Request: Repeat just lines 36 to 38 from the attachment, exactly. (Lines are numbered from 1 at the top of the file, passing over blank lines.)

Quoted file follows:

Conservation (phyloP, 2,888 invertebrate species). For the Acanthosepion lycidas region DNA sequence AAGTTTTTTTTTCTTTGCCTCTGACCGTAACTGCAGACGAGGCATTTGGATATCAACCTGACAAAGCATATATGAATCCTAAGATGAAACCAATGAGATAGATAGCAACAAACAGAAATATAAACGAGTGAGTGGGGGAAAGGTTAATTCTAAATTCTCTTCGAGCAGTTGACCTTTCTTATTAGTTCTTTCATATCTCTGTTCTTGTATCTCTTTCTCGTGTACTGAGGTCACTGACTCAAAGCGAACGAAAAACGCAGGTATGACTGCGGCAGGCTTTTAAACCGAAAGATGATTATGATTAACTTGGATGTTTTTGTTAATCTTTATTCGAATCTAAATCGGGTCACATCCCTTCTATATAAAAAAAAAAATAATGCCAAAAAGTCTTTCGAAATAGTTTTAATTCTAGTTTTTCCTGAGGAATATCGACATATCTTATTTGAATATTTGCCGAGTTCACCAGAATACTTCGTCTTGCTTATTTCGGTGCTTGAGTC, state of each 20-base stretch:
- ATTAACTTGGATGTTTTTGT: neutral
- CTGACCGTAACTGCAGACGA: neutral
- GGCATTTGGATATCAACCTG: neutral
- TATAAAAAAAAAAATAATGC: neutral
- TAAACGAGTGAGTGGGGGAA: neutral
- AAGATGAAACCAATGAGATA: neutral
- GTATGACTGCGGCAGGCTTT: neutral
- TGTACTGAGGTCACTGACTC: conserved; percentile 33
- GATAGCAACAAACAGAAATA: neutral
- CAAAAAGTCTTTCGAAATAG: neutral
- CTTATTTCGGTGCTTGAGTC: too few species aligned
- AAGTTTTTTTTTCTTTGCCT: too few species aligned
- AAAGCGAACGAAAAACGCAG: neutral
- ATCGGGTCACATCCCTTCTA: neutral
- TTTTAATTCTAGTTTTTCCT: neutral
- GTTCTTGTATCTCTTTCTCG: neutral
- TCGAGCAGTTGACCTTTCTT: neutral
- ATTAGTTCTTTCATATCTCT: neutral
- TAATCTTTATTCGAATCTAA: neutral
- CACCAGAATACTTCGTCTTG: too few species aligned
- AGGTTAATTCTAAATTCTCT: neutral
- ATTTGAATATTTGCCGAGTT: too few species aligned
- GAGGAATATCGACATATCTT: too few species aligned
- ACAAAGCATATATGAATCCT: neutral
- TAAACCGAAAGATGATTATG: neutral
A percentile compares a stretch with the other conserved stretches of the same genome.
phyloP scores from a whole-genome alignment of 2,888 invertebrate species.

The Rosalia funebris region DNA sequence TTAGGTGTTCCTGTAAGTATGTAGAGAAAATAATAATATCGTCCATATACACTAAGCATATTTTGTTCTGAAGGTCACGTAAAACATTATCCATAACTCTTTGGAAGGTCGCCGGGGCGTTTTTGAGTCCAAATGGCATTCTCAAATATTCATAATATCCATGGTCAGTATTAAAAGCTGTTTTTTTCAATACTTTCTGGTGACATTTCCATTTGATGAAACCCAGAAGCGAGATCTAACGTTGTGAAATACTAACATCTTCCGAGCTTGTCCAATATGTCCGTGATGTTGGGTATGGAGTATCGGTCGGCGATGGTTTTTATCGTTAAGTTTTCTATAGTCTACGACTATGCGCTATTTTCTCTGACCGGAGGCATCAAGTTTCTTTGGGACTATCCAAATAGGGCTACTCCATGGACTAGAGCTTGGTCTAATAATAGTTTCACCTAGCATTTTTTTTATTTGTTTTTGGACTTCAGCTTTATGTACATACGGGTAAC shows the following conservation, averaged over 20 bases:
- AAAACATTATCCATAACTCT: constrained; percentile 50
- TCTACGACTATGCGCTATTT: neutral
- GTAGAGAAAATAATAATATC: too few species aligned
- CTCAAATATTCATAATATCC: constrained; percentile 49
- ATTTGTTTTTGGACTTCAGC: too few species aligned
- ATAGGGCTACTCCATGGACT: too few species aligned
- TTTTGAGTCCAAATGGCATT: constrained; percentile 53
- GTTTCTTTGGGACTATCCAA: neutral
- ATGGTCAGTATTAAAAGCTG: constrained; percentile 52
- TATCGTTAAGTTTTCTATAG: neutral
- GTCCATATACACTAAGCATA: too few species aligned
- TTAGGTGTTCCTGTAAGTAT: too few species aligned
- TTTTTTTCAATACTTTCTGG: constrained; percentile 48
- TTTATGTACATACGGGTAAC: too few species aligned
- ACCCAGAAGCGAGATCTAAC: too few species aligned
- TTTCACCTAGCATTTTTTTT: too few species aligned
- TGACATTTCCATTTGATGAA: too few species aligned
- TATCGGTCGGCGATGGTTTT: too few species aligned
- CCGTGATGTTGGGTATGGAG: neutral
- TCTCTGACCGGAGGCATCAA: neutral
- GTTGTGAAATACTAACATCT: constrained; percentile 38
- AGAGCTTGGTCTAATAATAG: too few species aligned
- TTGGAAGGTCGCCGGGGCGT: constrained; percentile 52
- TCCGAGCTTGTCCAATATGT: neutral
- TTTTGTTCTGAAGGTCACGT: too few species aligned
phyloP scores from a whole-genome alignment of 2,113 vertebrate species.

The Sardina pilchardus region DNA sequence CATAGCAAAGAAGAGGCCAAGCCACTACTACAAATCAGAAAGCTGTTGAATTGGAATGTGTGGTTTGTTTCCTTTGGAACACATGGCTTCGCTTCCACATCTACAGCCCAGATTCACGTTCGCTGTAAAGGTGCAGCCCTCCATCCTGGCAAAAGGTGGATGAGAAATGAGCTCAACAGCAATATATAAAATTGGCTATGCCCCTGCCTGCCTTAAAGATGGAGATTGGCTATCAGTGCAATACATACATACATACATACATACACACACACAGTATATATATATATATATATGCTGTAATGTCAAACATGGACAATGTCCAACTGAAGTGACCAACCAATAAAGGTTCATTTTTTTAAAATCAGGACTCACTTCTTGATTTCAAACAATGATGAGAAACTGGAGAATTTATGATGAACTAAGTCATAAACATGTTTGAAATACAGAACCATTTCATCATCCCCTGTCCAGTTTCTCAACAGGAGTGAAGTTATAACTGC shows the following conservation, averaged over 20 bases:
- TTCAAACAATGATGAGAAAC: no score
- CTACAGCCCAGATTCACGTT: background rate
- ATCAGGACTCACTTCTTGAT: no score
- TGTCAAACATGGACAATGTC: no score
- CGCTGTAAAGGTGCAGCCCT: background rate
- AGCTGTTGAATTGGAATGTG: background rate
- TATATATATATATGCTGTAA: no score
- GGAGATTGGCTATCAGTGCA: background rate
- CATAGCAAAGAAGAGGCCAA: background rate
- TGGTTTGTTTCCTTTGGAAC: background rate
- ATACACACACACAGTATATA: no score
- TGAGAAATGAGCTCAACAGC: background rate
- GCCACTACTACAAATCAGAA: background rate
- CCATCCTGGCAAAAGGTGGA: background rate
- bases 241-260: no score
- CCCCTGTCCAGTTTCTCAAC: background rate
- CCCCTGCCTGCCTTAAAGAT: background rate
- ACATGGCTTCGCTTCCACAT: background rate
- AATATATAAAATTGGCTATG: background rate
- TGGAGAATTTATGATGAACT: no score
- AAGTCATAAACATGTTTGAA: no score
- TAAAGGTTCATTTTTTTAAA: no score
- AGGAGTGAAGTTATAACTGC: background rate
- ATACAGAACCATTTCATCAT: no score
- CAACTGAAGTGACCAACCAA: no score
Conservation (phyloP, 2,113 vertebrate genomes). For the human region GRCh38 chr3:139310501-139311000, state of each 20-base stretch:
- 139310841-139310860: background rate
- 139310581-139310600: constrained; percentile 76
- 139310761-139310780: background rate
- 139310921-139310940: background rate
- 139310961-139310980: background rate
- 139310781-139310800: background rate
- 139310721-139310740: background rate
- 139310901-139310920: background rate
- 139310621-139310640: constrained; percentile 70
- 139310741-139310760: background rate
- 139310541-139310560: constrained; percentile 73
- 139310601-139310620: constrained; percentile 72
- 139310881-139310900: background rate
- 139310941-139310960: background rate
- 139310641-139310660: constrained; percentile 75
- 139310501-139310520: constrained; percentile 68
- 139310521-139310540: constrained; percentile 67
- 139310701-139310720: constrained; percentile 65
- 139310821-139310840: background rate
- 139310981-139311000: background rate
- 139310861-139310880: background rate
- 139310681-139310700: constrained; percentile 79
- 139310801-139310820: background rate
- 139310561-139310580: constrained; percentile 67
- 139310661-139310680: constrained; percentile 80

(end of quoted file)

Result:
- TTTTGAGTCCAAATGGCATT: constrained; percentile 53
- GTTTCTTTGGGACTATCCAA: neutral
- ATGGTCAGTATTAAAAGCTG: constrained; percentile 52